The widely-respected Levada-Tsentr asked 1,600 Russians in 130 inhabited points in 45 regions its usual slate of Defenders’ Day questions reflecting attitudes toward the military and military service. Its margin of error is 3.4 percent.
Are there military threats to Russia from other countries?
This one ticked up a bit this year. “Definitely yes, most likely yes” rose from 47 percent last year to 53 percent this year. It’s a little higher, but not way off the norm since 2000.
Is the Russian Army capable of defending the country from a real military threat from other countries?
“Definitely yes, most likely yes” ticked down a little from 63 to 59 percent, and “most likely no, definitely no” rose from 22 to 28 percent this year.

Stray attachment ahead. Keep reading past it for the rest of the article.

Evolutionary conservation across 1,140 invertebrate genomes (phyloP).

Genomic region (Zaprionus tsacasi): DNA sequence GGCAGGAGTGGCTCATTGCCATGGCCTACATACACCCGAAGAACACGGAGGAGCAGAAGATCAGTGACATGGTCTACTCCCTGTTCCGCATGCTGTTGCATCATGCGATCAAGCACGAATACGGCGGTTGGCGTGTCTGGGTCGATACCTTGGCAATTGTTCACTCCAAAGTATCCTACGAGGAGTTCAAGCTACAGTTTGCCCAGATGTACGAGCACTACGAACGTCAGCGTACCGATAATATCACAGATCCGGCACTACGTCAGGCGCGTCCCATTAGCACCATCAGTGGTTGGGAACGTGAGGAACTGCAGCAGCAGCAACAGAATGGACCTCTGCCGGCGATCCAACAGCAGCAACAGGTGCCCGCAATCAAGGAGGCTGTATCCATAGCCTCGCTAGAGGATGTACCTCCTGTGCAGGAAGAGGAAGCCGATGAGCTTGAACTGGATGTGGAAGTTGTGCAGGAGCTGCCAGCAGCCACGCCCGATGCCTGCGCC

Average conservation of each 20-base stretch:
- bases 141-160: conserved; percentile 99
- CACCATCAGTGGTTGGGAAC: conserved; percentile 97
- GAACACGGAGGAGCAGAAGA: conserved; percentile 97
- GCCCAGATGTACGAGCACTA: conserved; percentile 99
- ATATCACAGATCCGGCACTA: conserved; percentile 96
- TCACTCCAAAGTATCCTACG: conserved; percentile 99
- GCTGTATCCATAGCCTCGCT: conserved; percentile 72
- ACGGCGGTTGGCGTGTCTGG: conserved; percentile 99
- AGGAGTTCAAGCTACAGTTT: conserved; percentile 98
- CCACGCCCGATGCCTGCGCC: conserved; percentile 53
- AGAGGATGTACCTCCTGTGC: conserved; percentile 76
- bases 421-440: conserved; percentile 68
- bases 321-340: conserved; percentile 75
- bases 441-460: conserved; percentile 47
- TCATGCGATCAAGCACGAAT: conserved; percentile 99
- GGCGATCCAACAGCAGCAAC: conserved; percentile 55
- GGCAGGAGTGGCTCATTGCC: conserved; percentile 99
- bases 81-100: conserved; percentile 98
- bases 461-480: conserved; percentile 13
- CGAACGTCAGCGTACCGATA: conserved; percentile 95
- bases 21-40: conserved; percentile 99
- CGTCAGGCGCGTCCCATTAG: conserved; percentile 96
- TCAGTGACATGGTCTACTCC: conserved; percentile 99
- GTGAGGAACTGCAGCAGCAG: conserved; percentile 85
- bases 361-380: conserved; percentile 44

To serve or not to serve . . . would you want your son, brother, husband, or other close relative to serve in the army?
Respondents answered 36 percent yes to service, and 54 percent no to service. This was only a slight change from last year’s 34 and 57 percent – within the error margin.
If no, why not?
Interestingly, “dedovshchina, nonregulation relations, and violence in the army” declined from 37 to 29 percent in a year when, by every official account, reported cases of barracks violence increased significantly.
Should a family member serve if called up or look for a way to evade service?
Basically unchanged from last year, 46 percent say serve, and 41 percent say look for a way to avoid it.
Lastly, a question not asked every year . . . .
How widespread is dedovshchina and abuse of young soldiers by officers and older servicemen?
“In the majority of military units” has fallen over time to 39 percent, “everywhere” has declined to 13 percent. These two answers together in 2006 were 82 percent. “In a small number of military units” and “isolated instances” have both increased over time and represent 27 and 11 percent respectively this year.